To the right, you can see a picture of the Prime Number Theorem. It states that the number of primes up to a real number is asymptotically equal to .
And this was Pafnuty Lvovich Chebyshev who almost managed to prove it around the year 1850. His almost-proof resulted in a theorem named after him.
I was recently trying to understand the proof of Chebyshev’s theorem:
Theorem 1. There are constants such that, for all sufficiently large real numbers X, .Chebyshev’s Theorem
In this post, I will reproduce this proof from [Cheb] together with some comments and tables.
Ben Green’s introductory text on the Prime Number Theorem (PNT) [Green2016] introduces this theorem as a first estimate of the correctness of the PNT with elementary methods. The actual PNT states that and in Theorem 1 can be taken arbitrarily close to 1. For some reason, Green does not tell us the name/author of this theorem but Green tells us why this theorem is interesting:
- the upper bound is saying that
- the lower bound immediately implies the infinitude of primes (and with a much better bound than Euclid’s proof)
- the upper bound implies, in particular, that the density of the primes up to , that is to say , tends to zero as .
But, before one can understand the proof of Chebyshev’s theorem, one will definitely have to understand
Theorem 2: contains a prime factor exactly times. Or, in other words: is the largest power of that divides and is called the p-adic valuation of .Legendre’s Theorem
Now, before talking about a proof of Theorem 2, I would like to state the following
Fun Fact 3: Every prime factor of n! is less than or equal to n.
This follows from the fact that if a prime p divides a product, it must divide at least one of its factors, . In the case of Fun Fact 3 it implies that if a prime divides then it must divide one of the factors .
Now, let’s get back to the proof of Theorem 2: What we want to understand is “how often” a certain prime number divides . And this quantity will be called . Let’s look at an example first: The prime number 2 divides exactly 3 times. According to the formula that we want to prove . The reason why this works is because divides factors (2 divides 2 and 4 in the example). divides factors ( divides only 4 in the example). And so on. Thus, since all numbers that are divisible by are also divisble by , they contribute via both terms of the sum. In our example, the number 4 contributes once via the first term and once via the second term. In total it contributes 2 to which makes sense since it is equal to . This concludes our proof of Theorem 2.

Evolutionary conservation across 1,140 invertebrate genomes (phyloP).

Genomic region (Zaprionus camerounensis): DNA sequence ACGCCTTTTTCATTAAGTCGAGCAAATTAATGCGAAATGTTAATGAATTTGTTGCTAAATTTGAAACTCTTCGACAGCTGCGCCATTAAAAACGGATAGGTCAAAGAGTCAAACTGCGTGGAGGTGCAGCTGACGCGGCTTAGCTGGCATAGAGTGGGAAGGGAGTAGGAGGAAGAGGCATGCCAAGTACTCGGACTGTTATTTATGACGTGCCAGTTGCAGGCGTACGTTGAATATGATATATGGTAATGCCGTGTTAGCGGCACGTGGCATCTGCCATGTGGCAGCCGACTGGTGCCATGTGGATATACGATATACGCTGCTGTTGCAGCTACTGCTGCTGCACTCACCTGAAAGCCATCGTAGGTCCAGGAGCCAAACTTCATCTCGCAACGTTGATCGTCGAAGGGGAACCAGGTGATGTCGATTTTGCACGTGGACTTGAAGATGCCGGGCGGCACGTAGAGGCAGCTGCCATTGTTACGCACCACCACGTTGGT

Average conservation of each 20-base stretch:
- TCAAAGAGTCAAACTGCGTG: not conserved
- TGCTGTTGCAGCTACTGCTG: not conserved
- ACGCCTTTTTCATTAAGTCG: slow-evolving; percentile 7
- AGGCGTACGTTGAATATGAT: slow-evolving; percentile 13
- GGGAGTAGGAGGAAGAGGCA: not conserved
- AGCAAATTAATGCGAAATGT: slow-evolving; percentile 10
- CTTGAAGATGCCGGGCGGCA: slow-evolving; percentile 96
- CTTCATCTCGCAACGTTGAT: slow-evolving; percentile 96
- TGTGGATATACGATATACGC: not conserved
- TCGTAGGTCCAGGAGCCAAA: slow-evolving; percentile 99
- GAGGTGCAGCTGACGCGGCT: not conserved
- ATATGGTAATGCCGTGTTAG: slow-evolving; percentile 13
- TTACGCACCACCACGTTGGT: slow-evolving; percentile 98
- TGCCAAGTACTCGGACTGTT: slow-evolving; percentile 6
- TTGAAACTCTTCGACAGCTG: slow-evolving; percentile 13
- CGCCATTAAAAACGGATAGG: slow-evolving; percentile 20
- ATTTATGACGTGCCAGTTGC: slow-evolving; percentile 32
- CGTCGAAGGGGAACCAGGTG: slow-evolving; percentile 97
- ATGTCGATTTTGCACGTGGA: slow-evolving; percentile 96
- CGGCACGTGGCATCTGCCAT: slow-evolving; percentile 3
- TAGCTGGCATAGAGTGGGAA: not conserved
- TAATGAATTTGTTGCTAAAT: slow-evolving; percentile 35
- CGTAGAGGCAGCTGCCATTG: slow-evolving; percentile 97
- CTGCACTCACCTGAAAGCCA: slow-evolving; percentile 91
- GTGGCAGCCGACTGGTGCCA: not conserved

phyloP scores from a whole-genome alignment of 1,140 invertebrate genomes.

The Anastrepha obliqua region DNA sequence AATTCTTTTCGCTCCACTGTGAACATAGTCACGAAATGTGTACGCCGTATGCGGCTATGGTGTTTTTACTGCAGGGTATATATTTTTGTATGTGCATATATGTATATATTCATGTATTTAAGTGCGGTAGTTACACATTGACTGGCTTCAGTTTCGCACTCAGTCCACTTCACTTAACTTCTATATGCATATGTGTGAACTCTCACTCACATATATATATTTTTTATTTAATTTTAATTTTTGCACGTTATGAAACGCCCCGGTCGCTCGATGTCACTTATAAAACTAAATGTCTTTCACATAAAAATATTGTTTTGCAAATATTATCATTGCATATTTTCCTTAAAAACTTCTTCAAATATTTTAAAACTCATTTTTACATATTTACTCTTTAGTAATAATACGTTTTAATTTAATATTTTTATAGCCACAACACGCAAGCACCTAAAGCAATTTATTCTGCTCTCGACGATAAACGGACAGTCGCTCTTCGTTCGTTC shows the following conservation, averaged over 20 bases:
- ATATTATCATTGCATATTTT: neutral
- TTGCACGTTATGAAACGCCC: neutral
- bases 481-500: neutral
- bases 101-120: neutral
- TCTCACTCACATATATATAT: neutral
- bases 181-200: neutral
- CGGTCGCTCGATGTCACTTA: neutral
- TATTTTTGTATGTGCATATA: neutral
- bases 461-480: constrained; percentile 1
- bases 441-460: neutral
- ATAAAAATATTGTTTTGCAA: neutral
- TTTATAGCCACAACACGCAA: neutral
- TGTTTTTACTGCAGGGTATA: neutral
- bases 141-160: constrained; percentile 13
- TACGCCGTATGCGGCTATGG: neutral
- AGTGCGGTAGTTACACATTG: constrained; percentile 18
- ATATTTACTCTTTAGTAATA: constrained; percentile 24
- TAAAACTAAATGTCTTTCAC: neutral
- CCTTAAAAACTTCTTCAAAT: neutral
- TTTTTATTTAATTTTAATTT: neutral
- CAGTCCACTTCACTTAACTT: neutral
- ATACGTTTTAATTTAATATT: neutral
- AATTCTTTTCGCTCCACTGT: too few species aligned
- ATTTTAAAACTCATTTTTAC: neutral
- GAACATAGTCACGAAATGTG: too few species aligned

Now that we know Legendre’s Theorem, we can prove the lower bound of Theorem 1: I will reproduce this proof from [Cheb] and add some comments and tables. We will first define a number . We can apply Theorem 2 to obtain . All the terms in this sum are either 0 or 1. This becomes evident by
Lemma 4: For all we have .
Proof: Write . If the fractional part , then , hence . If , then we get .
It is also clear that if this means that and therefore because both fractions (inside the floor brackets) are smaller than one. Now that we know the maximum value of that still contributes something to the sum in we can use this together with Lemma 4 (the fact that all terms in the sum are either zero or one) to obtain the bound .
At the less-or-equal signs we have used:
This yields the lower bound . We claim that this implies for all . This inequality can be checked directly for :
Hence it is sufficient to prove it for . Pick an integer with .
Then , hence . This concludes the proof of the lower bound of Theorem 1.
For the upper bound: Let’s first observe 2 facts about the binomial coefficient :
- : this comes from the binomial formula where we set : .
- N is not divisible by any primes . See Fun Fact 3.
These properties imply that .
Taking the log gives . Using induction we now easily see that .
In fact, this is checked directly for :
For we find .
Now we exploit the fact that is monotonely increasing for . Thus if , then .
In the last step we have only onsidered values of . But since for , the proof is now complete.
Here are some links that I’ve collected on this topic (the first two of which are referenced in this post):
- [Green2016] http://people.maths.ox.ac.uk/greenbj/papers/primenumbers.pdf
- [Cheb] www.fen.bilkent.edu.tr/~franz/nt/cheb.pdf